Since he was a child, scientist Jonathan Barrich realized that the “great-grandfather”, the larch tree, which his family cared for much in Los Ríos (southern Chile), was special. Now, more than three decades later, they just found out why: with about 5,500 years, May be the oldest tree in the world.
The discovery happened almost by chance, when Barrichwich was studying the effects of climate change on larch trees, a typical conifer species of Patagonia and There is danger from various factors such as fire, logging or drought.
“We obtained a small sample of the tree and, although this was not the initial object of investigation, we were able to estimate its age. We were very surprised to find that it is much older than we thought, As we believed. to be between 3,500 and 4,000 years,” he says. To Efe in front of this giant of about 30 meters in height.
Be the star of the Alers Costero National Park, 800 kilometers south of Santiago, the “great grandfather” Pine of California (USA) will be older than “Methuselah” Which holds the record with 4,853 years till date.
Antonio Lara, a professor at the Universidad Australasia de Chile and a co-author of the research, tells Efe that both are “non-cloned” specimens, that is, they are not connected to other trees by a common root system, unlike, e.g. For, Norway decorates “Old Tjikko” at least 9,550 years old.
“Uncloned trees are short lived, which is why this discovery is so extraordinary,” he says.
The final result of the study will be revealed in the coming months, although the journal “Science” recently published a breakthrough that revolutionized the scientific world.
an unusual way
Dendrochronology is the science that studies the age of trees through their rings, among other aspects. To count them, the trunk is usually drilled in the center and a specimen no wider than five millimeters is removed. So it was with “Methuselah”.
In the case of the “Millennial Larch”, also known as the “Great Grandfather”, the drilling device could not reach the center due to the enormity of its trunk, more than 4 meters in diameter.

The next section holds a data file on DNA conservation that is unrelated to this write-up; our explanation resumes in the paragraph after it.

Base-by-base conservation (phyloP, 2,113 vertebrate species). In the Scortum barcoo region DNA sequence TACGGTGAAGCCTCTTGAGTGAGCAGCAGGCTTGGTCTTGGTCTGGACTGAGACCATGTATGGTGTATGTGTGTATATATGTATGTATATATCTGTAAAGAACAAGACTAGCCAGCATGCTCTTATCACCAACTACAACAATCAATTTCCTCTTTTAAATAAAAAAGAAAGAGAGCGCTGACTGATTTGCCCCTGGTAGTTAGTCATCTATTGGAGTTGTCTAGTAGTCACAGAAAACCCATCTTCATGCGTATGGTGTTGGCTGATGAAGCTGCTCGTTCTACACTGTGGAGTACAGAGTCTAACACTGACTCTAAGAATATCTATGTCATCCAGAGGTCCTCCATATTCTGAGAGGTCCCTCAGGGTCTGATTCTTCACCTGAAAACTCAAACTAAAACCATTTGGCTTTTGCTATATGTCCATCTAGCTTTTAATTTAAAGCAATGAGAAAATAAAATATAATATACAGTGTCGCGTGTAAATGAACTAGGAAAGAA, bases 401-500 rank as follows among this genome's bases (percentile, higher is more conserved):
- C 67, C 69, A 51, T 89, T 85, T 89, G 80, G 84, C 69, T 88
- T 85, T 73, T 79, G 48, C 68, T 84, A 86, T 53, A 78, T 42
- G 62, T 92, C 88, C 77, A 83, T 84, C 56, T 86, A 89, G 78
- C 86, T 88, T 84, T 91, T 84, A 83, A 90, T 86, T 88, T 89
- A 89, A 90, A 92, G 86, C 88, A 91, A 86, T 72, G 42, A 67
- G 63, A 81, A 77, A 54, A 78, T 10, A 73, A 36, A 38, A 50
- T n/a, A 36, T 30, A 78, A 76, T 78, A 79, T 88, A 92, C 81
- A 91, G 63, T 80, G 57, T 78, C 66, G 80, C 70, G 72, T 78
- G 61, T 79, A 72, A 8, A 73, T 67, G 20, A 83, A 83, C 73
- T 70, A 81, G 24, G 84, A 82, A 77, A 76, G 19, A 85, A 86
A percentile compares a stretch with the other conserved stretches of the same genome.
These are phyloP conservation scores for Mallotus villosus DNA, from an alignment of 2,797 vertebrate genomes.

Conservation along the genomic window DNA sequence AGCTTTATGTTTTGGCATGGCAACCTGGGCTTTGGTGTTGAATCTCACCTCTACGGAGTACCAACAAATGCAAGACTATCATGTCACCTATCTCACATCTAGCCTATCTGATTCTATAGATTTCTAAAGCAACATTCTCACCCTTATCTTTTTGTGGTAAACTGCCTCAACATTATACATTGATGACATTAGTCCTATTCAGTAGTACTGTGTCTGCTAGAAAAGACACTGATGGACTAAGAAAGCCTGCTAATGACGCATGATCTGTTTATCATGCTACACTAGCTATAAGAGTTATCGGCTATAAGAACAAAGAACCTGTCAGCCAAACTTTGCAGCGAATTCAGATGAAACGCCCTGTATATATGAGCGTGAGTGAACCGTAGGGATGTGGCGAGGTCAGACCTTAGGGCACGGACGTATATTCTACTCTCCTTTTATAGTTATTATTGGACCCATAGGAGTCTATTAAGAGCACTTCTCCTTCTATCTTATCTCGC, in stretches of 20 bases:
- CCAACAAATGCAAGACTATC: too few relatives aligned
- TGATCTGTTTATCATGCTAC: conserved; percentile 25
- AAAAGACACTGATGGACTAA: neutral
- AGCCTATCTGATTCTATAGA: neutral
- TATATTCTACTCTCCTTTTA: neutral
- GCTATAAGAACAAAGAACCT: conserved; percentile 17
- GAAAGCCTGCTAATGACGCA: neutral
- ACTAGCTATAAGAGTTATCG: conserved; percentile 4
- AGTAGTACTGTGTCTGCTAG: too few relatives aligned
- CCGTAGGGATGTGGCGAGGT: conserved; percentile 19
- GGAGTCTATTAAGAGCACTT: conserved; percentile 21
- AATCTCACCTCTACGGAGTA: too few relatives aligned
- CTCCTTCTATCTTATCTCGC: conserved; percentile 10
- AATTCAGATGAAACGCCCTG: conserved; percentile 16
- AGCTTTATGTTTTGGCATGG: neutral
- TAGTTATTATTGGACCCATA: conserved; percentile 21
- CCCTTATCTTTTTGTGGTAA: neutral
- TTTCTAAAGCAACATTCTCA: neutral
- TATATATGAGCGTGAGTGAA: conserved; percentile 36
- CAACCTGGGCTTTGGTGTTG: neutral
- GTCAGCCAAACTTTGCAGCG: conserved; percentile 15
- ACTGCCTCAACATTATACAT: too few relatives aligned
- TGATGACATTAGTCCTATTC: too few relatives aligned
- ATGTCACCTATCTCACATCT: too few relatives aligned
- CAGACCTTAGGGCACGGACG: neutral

“We reached only 40% of the total radius. In that small sample, we counted 2,400 years. The question is, how many years are there in the other half that we couldn’t reach, and the answer is not a simple sum,” says Barrichwich, who currently works at the Laboratory of Climate and Environmental Sciences in Paris.
Using a larger drill to reach the center would put the tree at risk, so they developed a statistical model to calculate the remaining years, combining information from hundreds of other larch trees in the park and estimating an 80% probability. that it would be older than “Methuselah”.
Barichevich knows that his method is not going to please the entire scientific community, but he says that skepticism of the new is “a natural process of science”: “There is a kind of American colonialism in science, how we build knowledge. And how is it valid”.
“It’s not championships, we don’t like records. This tree has more to offer than its age,” says Lara.
Three Generations of “Guardians”
The “great-grandfather” is closely linked to the history of the Barichevich family, who are known in the region as their “guardian”.
It was the scientist’s grandfather, Anibal Henriquez, who was working as a park ranger in the 1970s. Then his mother, who was also a forest ranger, took over from him, and now it is his turn.
“It has been a part of our lives and maybe we have become a part of the life of the tree too,” he says.
Its privileged location in the Valdivian forest, in a kind of valley an hour’s walk from the park entrance, with no other larch trees around it, has protected it from logging and fire, although its structure is weak and is 30%.
Its biggest enemies are now climate change and tourism, which have increased significantly in recent times. For the first, the solution seems complicated.
On the other hand, the state-owned National Forestry Corporation (KONAF) has decided to temporarily close the park until a new strategy is devised that allows the arrival of visitors without endangering the specimens. .
“Tourism and conservation are fully compatible, but must be organized and regulated,” Pablo Kunazza of Conaf told Efe.
The “Great Grandfather”, Barichevich concluded, “is a time capsule” that carries “a message to the future” in its rings: “Our role is to protect her and allow her to move forward with her message.”